},
        "numberOrdered": {
         "bsonType": "int"
        }
       }
      },
      "description": "Order Line Items: must be of 
                     type array and is required"
     }
    }
   }
  },
  "validationLevel": "strict"
 })
{ "ok" : 1 }

Some background on the command used is here: https://docs.mongodb.com/master/reference/command/collMod/.

Following is an attempt to add one more of the (now mismatching) documents:

> db.orders.insert({
  "orderId": NumberInt(1),
  "orderDate": new Date("2017-09-30"),
  "orderLineItems": ["a", "b"]
 })
WriteResult({
 "nInserted": 0,
 "writeError": {
  "code": 121,
  "errmsg": "Document failed validation"
 }
})

As it should be, the insert fails.

And here the insert of a now correct document:

> db.orders.insert({
  "orderId": NumberInt(1),
  "orderDate": new Date("2017-09-30"),
  "orderLineItems": [{
   "itemId": NumberInt(55),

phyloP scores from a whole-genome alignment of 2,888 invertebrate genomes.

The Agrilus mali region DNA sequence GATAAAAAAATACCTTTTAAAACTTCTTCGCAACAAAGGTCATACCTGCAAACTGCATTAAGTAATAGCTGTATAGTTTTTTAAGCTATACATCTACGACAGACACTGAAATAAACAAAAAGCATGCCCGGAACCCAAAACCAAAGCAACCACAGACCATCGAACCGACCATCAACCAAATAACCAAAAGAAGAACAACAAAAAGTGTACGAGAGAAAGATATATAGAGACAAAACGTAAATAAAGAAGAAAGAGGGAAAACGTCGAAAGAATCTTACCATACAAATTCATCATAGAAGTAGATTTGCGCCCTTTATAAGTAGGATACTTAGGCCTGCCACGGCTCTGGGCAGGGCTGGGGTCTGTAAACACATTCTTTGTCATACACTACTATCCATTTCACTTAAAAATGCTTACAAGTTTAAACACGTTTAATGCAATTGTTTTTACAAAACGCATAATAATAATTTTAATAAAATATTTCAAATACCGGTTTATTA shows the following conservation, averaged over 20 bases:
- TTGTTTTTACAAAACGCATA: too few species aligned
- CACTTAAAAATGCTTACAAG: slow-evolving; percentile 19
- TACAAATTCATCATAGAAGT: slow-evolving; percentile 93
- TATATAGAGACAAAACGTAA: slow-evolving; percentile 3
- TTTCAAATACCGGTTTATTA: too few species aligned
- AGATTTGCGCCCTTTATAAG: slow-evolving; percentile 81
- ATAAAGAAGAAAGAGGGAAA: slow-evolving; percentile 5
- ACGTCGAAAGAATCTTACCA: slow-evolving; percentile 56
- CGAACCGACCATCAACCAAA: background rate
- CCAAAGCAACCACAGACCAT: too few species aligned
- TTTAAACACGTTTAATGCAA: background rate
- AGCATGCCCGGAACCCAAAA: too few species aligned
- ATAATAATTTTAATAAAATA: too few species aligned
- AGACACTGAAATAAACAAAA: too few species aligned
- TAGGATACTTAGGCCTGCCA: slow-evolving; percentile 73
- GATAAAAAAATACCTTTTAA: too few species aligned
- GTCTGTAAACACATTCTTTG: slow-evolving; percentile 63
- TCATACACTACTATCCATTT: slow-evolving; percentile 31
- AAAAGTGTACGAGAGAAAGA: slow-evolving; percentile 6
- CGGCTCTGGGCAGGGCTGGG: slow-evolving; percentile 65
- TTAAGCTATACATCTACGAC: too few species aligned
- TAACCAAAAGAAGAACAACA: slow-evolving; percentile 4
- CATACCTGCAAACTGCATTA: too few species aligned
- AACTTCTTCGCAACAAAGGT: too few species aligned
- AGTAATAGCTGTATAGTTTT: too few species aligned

"numberOrdered": NumberInt(20)
  }, {
   "itemId": NumberInt(56),
   "numberOrdered": NumberInt(21)
  }]
 });
WriteResult({
 "nInserted": 1
})

Collection Inconsistency: Mismatch of Schema and Documents

There is an interesting issue appearing at this point. The new schema does not match all existing documents in the collection. Or the other way around: the collection now contains documents that do not match that schema.

> db.orders.find()
{
 "_id": ObjectId("5a2022c3fb460d15db9ec73e"),
 "orderId": 1,
 "orderDate": ISODate("2017-09-30T00:00:00Z"),
 "orderLineItems": ["a", "b"]
} {
 "_id": ObjectId("5a202322fb460d15db9ec741"),
 "orderId": 1,
 "orderDate": ISODate("2017-09-30T00:00:00Z"),
 "orderLineItems": [{
  "itemId": 55,
  "numberOrdered": 20
 }, {
  "itemId": 56,
  "numberOrdered": 21
 }]
}

MongoDB did not flag that there are documents in the collection that will not match the new schema (even though the validation level strict was used).

Adding a validation action with value of “error” does not change the situation, either.

Implication to Semantics

Given that the schema of a collection can be changed at any time, and given that MongoDB does not fail the schema update based on mismatching documents already in the collection, examining the schema is insufficient to understand the structure of the documents in a collection.